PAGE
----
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I do not think Hamlet was crazy. I think he was young and confused, and highly overwhelmed. He snapped, but that does not mean he was mentally ill. He does seem to have been having hallucinations and talked to himself, but those are signs of stress.
This is obviously a very debatable question. On the one hand, he certainly behaves as if he is mad: he acts in a deranged way in various scenes of the play, not least when he appears to Ophelia in a deranged state and then in Act III scene 1 calls her a whore. However, the major argument that is used to suggest he is not mad is that he announces his plans to adopt an "antic disposition" to Horatio and Marcellus in Act I. There therfore seems to be enough evidence to suggest both possibilities.
In the play, Hamlet says that he is only crazy when he wants to be. He warns Horatio that he should be prepared to see Hamlet pretend to act crazy, and not to act in an unusual way when this happens.
Hamlet shares his thoughts, allowing that if he acts crazy, it will give him more leeway to discover if his uncle is truly guilty of killing Hamlet's father, Old Hamlet. The ghost of his dad has asked Hamlet to avenge his death, and Hamlet struggles with his own lack of action. However, if the ghost is not his father (but a servant of evil) and he wrongfully kills the King, Hamlet will lose his immortal soul.
So Hamlet tries to deal with his father's death, keep Ophelia at arm's length because he believes that as Polonius' daughter (who is loyal to the King) that she cannot be trusted; he misses his father and greatly resents his mother's remarriage. [During the time the play was written, Elizabethans believed that when a couple married, they became as one. When Old Hamlet dies and Gertrude marries and sleeps with Claudius (her brother-in-law), that part of her that is Old Hamlet is sleeping with his brother--Elizabethans believed Gertrude was committing incest by sleeping with Claudius.] Hamlet is also being followed and spied on by two guys from school (Rosencrantz and Guildenstern), and Claudius becomes more and more suspicious.
Hamlet has more than enough to make him crazy, but I think that while he acts erratic at times and impulsive (killing Polonius without being sure who was behind the curtain), he is not insane. He mourns deeply for Ophelia, and makes peace with his mother. Hamlet is a man whose life has been destroyed by his uncle's deceit and murder of Old Hamlet. He is angry along with everything else, but I don't believe he is insane: though if anyone had the right to be, Hamlet would be that man.
Hamlet is not crazy, but he does show some symptoms of mental illness. His contemplation of suicide and preoccupation with death and the afterlife are not necessarily typical of people. He fluctuates between extremes in emotion: he declares in one moment that "my thoughts be bloody or be nothing worth" and in the next scene he doesn't take action against Claudius because he rationalizes the act would send Claudius to heaven. He isn't crazy, but he is confused, frustrated and depressed.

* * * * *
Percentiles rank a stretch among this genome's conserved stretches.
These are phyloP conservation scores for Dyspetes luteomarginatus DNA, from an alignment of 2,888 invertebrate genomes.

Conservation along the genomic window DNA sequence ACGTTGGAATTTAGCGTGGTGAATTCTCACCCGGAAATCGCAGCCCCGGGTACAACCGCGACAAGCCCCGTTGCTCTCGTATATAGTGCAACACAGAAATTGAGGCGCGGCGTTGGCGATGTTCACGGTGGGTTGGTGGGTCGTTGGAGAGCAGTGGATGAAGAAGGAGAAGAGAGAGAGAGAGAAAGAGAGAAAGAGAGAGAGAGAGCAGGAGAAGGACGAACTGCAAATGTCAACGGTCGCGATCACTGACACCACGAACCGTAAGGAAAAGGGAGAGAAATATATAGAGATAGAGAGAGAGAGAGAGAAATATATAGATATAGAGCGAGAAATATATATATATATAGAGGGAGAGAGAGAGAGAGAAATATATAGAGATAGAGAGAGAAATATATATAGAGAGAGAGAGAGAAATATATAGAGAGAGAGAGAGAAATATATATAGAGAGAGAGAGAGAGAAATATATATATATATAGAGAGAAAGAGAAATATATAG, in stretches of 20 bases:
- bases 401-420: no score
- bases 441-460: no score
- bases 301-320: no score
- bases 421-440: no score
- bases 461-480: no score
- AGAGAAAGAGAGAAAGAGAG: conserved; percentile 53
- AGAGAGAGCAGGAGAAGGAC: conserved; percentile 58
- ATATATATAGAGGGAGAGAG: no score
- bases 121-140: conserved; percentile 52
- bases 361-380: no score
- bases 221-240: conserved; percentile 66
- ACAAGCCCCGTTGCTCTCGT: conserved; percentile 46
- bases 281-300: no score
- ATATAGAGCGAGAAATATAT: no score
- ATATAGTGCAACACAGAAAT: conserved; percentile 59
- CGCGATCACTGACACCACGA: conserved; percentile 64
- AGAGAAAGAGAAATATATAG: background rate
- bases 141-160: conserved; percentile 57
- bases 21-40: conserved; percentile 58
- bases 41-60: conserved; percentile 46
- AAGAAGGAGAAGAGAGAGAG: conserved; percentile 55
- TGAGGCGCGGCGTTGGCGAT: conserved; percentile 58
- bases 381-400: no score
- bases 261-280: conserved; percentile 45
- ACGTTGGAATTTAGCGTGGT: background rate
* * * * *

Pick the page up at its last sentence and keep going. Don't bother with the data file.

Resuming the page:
Throughout the play, there is abundant evidence that Hamlet is feigning madness. He says early in the play that he will put on an "antic disposition," he assures his mother that he is only "mad in craft," and he tells Guildenstern and Rosencranz that he is only "mad north-north west." But he does seem to display some signs of mental illness- he is obsessed with avenging his father's death and he is plagued by bouts of intense melancholy. I think that Shakespeare's point is that there is a fine line between madness and sanity, and that leaving us to wonder which side of that line Hamlet is on adds to the richness of the play.
I, too, support the postings above. I would also say that Hamlet is not crazy. Instead, his heightened sense of agitation could make some try to justify his behavior as mad in order to elevate the play to a different level. Mostly, this has to do with fact that the typical tragedy has a protagonist who possesses a tragic flaw. Some may state that Hamlet is mad simply to identify his tragic flaw as insanity.
I agree with the first response. Hamlet is not crazy, although he is highly agitated. But he can still reason properly and is obviously highly thoughtful and articulate. He pretends to be a bit crazy, but doing so allows him time to think and plot and try to determine the truth of his uncle's guilt. He also has to decide whether the ghost is an evil sprit sent from hell to tempt him to sin.
In a word, No. Hamlet finds himself in a very dangerous position at the beginning of the play; as his uncle Claudius has taken the throne, Hamlet existence threatens the king's legitimacy. The king fears Hamlet even more as the play progresses, since the king eventually learns (at the end of the Player's scene) that Hamlet knows the truth about his father's murder. But at the beginning of the play, Hamlet needs time to sort out his feelings and facts, and also to deflect any suspicion that he is plotting against the king, and so he takes the prudent approach of pretending to be mad, or putting "an antic disposition on."
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